Detroit resident blockade the entrance to City Hall in protest against the appointment of an emergency manager. The Em, Kevyn Orr, is a former partner with Jones Day International law firm. (Photo: Abayomi Azikiwe), a photo by Pan-African News Wire File Photos on Flickr.
Ingham County judge loses another round in her bid to halt Detroit's bankruptcy case
6:46 PM, July 23, 2013
By Kathleen Gray
Detroit Free Press Lansing Bureau
Detroit’s pension systems and Ingham Circuit Judge Rosemarie Aquilina went 0-for-2 this week, when both a federal judge and a state Court of Appeals panel said a dispute over how pensions will be handled in Detroit’s historic bankruptcy won’t be decided in Ingham County.
On Monday, U.S. Bankruptcy Judge Steven Rhodes, who has been assigned the bankruptcy case, said the pension issue will be decided in federal, not state court. And a three-judge panel of the state Court of Appeals on Tuesday granted a stay of Aquilina’s rulings that Detroit’s bankruptcy filing should be withdrawn because it violated the state’s constitution.
The three-judge panel, consisting of Appeals Judges Michael Kelly, Patrick Meter and Stephen Borrello, ruled unanimously Tuesday afternoon that Aquilina’s order in three cases involving Detroit’s pension systems and the temporary restraining order against moving forward with the bankruptcy was halted pending the resolution of the case.
The panel’s ruling also prohibits Aquilina from having any further proceedings on the matter until the appeal is resolved.
Through her court clerk Aquilina declined comment on the Court of Appeals ruling, saying that she only speaks through her orders and rulings.
She ruled last week that the bankruptcy filing should be withdrawn and placed a temporary restraining order against any further bankruptcy proceedings because it violates the state constitution provision which prohibits tampering or diminishing pension benefits. The state Attorney General’s office immediately appealed the ruling saying that federal law, which doesn’t have the same pension protections, takes precedence in the matter.
Attorney General Bill Schuette and Orr’s office referred all calls to Gov. Rick Snyder’s press office.
“We’re pleased that the court affirmed state’s and EM’s actions and we can dedicate energy and work hard toward finding a fair resolution for all concerned in a single forum, and giving Detroit a new beginning and Detroiters the services and quality of life they need and deserve,” said Sara Wurfel, Snyder’s spokeswoman.
Ronald King, attorney for the pension systems, said Monday that the bankruptcy should probably proceed, but with protections for workers.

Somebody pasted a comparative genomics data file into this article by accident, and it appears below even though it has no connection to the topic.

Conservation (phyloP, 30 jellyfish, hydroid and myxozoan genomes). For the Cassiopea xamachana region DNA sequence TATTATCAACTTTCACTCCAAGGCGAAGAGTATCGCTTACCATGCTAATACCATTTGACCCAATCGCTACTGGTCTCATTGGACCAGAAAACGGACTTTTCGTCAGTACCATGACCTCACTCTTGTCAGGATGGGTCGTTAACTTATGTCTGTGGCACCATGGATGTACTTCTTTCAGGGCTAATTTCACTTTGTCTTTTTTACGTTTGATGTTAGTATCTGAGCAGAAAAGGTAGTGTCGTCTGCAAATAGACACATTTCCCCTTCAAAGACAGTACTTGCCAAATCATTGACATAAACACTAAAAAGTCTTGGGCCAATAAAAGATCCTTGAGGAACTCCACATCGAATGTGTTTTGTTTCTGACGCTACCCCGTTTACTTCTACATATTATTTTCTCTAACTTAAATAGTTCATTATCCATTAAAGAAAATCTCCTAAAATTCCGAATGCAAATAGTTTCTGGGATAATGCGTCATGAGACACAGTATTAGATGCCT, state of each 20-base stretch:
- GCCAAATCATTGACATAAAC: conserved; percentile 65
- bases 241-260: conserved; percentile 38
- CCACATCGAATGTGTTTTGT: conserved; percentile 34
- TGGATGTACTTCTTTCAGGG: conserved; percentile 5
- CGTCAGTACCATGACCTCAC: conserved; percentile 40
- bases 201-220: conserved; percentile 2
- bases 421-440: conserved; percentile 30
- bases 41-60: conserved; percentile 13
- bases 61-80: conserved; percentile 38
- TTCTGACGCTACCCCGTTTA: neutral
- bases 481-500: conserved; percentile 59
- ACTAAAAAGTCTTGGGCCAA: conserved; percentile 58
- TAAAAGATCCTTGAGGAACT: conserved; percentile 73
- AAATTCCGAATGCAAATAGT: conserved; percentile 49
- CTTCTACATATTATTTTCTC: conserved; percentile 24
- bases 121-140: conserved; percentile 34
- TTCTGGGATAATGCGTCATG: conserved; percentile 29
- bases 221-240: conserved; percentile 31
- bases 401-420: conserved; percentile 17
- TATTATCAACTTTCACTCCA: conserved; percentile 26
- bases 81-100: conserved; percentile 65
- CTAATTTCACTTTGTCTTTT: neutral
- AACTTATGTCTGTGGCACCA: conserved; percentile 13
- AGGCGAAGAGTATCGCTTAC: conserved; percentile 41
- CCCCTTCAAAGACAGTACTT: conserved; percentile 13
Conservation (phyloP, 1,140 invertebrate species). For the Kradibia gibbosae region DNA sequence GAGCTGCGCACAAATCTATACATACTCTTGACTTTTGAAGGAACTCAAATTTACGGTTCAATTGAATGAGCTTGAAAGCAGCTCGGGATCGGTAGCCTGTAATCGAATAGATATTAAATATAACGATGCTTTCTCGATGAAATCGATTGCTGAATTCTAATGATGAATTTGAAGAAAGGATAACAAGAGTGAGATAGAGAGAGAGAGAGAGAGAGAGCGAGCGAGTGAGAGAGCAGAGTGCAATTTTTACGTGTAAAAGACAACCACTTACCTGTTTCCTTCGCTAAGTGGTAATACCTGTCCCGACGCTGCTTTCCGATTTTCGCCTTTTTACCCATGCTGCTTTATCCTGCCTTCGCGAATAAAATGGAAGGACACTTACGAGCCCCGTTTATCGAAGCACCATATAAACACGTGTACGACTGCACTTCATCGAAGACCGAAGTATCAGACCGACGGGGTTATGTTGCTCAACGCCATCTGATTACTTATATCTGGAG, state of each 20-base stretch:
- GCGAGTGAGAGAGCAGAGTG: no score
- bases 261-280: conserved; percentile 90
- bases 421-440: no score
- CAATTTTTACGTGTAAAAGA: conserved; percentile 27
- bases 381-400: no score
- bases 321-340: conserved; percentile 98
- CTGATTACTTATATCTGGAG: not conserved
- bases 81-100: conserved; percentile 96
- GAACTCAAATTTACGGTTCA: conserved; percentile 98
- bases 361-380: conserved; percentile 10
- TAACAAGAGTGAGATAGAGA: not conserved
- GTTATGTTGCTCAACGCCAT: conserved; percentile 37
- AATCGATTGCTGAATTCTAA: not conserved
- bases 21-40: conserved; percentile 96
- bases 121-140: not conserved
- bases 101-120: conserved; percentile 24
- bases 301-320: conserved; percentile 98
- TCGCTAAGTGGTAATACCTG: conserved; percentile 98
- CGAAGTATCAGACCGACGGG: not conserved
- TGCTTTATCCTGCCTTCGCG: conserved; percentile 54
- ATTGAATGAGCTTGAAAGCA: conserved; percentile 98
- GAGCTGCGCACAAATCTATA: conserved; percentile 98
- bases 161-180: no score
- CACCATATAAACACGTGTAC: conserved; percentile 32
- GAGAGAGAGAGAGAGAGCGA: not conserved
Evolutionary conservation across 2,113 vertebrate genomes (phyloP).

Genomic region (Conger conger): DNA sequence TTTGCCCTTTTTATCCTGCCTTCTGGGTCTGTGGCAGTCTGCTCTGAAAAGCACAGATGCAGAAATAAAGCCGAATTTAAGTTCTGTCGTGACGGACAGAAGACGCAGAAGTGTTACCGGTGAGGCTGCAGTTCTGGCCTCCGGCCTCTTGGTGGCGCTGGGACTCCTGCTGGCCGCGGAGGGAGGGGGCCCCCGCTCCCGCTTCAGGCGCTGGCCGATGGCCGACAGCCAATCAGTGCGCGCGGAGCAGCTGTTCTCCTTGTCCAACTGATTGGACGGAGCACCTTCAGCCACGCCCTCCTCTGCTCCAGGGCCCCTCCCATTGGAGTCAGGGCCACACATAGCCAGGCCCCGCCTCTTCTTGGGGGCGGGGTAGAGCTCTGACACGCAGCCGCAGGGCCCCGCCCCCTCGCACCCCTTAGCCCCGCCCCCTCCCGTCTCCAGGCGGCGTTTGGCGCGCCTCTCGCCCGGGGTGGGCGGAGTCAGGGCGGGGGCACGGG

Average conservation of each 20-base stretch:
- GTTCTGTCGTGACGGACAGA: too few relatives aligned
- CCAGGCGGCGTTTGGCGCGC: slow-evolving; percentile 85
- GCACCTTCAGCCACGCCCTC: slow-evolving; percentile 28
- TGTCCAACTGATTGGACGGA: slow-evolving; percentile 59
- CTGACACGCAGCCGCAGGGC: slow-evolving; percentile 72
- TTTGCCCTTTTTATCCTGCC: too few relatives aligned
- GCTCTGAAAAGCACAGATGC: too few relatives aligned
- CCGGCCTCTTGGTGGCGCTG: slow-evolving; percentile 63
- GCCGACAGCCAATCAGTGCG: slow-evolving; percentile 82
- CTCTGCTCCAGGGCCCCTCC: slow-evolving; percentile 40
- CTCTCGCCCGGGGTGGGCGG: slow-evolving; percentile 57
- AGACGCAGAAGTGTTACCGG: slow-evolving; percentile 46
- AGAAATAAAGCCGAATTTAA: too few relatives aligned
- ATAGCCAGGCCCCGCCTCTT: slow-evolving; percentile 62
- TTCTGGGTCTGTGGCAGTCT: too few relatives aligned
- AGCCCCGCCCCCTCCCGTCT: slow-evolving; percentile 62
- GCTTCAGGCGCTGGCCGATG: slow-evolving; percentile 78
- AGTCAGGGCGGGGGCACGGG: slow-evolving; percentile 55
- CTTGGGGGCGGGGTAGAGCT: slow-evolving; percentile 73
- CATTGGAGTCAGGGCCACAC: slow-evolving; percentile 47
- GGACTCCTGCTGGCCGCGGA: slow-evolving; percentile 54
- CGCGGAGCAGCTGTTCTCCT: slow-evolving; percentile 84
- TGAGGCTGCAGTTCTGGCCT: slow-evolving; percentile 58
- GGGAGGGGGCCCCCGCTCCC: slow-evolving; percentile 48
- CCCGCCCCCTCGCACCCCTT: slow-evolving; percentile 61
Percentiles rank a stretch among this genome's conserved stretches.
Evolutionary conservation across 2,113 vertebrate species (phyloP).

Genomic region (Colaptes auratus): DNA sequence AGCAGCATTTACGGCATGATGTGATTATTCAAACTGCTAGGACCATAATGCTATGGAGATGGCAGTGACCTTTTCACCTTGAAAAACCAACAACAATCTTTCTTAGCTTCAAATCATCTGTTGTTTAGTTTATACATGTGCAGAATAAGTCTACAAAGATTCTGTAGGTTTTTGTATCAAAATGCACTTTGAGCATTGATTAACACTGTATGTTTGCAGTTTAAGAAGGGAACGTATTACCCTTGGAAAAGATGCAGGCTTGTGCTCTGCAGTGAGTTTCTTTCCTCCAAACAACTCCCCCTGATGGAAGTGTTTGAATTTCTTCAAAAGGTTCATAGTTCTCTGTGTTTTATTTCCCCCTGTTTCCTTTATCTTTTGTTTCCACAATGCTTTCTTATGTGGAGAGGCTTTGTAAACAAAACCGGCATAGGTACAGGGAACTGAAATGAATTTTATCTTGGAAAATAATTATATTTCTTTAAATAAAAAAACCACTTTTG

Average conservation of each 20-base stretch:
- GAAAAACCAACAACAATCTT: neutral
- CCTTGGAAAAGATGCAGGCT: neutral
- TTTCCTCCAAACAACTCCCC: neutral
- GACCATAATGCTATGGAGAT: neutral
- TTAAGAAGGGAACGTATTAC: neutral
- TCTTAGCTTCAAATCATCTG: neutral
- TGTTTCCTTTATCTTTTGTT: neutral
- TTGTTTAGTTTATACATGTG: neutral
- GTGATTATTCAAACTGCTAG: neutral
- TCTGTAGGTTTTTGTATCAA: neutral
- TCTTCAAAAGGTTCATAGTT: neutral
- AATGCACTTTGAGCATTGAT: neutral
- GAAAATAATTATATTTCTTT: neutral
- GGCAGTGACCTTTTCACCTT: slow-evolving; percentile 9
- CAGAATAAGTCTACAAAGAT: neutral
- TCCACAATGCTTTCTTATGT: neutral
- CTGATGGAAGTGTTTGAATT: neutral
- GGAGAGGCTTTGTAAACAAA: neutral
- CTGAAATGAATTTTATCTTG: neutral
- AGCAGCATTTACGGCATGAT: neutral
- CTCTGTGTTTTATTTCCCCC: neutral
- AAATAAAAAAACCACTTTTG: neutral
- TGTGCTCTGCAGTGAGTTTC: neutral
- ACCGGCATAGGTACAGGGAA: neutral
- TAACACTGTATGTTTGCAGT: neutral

“The governor and the emergency manager have a very, very difficult task, but we have people who will be very much affected by this,” he said. “We can’t just start carving out exceptions to the state constitution. But we’ll live with whatever the result is.”
At stake are pension benefits for 20,000 retirees and about 9,500 current Detroit employees paying into the system. Gov. Rick Snyder and Emergency Manager Kevyn Orr have said that pension payments will be protected for six months, but that “adjustments” will have to be made after that to deal with a $3.5 billion unfunded liability in the pension system.
Curtis Jacobs, 84, worked in the city’s finance department for 26 years until he retired at the age of 81.
“Everybody always felt our pensions were protected,” said the Detroit resident who gets about $2,000 a month in pension payments.
“I do get social security, but if they cut my pension way down, I’m hurting,” he said. “I have my son living with me and I worked for that pension.”
In other news on the bankruptcy filing, Rhodes is set to appoint a mediator to rule on disagreements between Detroit and its creditors during the city’s Chapter 9 bankruptcy case.
He signaled in a filing today that he plans to appoint Gerald Rosen, chief district judge of the U.S. District Court for the Eastern District of Michigan, as mediator in Detroit’s bankruptcy. That decision will come at an Aug. 2 hearing.
The appointment would position Rosen as an influential player in Detroit’s financial restructuring. For example, he could play a role in settling disputes over the size of Detroit’s unfunded pension liabilities, a major sticking point between Detroit emergency manager Kevyn Orr and the city’s pension boards.
Staff writer Nathan Bomey contributed to this report. Contact Kathleen Gray at 517-372-8661 or firstname.lastname@example.org.